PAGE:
On 28 December 2013, the Standing Committee of the People's Congress adopted a resolution to approve the Amendment to the PRC Company Law (“Amendment”). The Amendment will become effective on 1 March 2014. It refers to changes of the capital contribution of companies in China with the aim to ease the financial burdens on investors for establishing companies in China. We highlight below the main changes under the Amendment.
- According to the current PRC Company Law, the minimum registered capital of a limited liability company shall be RMB 30,000 or RMB 100,000 (in case the company is wholly owned by one shareholder). For a company limited by shares, the minimum registered capital shall be RMB 5 million. According to the Amendment, these requirements on minimum registered capital will be abolished, unless the law, administrative regulations or decisions of the State Council provide otherwise for companies in certain industrial sectors. Thus, theoretically speaking, investors can now establish a company with a registered capital of one RMB.
Despite the above, for foreign invested enterprises (“FIEs”), it remains to be seen whether in practice the competent approval and examination authority and the competent Administration for Industry and Commerce (“AIC”) will nevertheless require the registered capital of an FIE to be in accordance with its business scale.
- Changes are also made regarding the term of capital contributions. Prior to the Amendment, the investor of a company had to contribute at least 20% (15% for FIEs) of the registered capital within 3 months upon the issuance of the first Business License of the company and the remaining amount had to be paid in within 2 years. According to the Amendment, such deadlines for capital contribution no longer exist, unless the law, administrative regulations or decisions of the State Council provide otherwise for certain companies. According to the press report on an interview with an official of the State Administration for Industry and Commerce (the “SAIC”), the shareholders may have their own discretions to stipulate the contribution term of the registered capital in the Articles of Association of the company.
For FIEs, their statutory capital contribution terms are currently stipulated by the Implementing Opinions on Several issues regarding Application of Laws on Approval, Registration and Administration of Foreign Invested Enterprises (the “Implementing Opinions”), which were issued by the SAIC, the Ministry of Commerce and other two ministerial departments in accordance with the previous amendments to the PRC Company Law in the year 2005. The Implementing Opinions are not regarded as law, administrative regulations or decisions of the State Council and, therefore, theoretically speaking the Amendment shall also apply to FIEs, i.e. in the future there should also be no statutory capital contribution term for FIEs. However, in practice it is advisable to check this issue with the competent examination and approval authority and the competent AIC prior to the establishment of an FIE.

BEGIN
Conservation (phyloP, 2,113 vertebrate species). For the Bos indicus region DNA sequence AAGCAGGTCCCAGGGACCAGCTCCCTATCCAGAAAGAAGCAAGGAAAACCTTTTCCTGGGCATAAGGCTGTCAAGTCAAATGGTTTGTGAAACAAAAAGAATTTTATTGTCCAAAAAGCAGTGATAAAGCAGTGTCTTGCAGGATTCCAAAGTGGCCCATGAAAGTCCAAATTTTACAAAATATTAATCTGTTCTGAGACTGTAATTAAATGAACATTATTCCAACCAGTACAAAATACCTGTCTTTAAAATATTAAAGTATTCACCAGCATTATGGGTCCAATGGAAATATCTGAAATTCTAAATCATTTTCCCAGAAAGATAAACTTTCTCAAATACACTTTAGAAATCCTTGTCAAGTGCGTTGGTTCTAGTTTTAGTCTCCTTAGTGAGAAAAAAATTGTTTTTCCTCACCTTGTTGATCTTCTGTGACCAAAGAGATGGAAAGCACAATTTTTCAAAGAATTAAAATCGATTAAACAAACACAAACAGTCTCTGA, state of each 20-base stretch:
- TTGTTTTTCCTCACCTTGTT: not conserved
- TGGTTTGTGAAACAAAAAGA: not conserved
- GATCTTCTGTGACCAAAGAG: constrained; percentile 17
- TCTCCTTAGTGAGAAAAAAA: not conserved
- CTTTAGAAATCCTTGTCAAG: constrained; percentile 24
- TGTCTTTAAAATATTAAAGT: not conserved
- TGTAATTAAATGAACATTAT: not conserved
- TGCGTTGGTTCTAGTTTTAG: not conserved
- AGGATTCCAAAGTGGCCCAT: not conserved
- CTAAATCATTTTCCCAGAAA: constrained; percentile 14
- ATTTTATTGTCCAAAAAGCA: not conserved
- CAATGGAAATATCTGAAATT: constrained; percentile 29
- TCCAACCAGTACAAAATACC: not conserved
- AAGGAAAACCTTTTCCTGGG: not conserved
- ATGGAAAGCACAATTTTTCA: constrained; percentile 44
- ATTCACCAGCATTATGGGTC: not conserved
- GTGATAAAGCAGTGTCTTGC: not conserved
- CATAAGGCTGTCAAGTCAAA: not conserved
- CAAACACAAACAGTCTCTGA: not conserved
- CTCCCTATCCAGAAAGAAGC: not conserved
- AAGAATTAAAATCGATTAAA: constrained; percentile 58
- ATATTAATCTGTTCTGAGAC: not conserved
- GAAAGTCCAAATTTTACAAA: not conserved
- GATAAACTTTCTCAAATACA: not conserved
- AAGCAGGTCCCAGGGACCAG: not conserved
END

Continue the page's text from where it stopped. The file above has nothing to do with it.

- In addition, according to the Amendment, the amount of the paid-in registered capital is no longer subject to registration with the competent AIC and it also will not be a must to engage a certified public accountant to issue a capital verification report for the capital contribution. Furthermore, in the past, the amount of cash contribution shall not be less than 30% of the total amount of registered capital of a company. Such requirement on minimum cash contribution has also been abolished by the Amendment.
The Amendment brings significant changes to the current regime of capital contribution under the PRC Company Law and lowers the threshold for company establishment. We expect that, due to these changes to the PRC Company Law, other pertinent regulations, such as the Regulations on Administration of Company Registration and the Regulations of Administration of Registration of Registered Capital of Companies, will also be amended soon.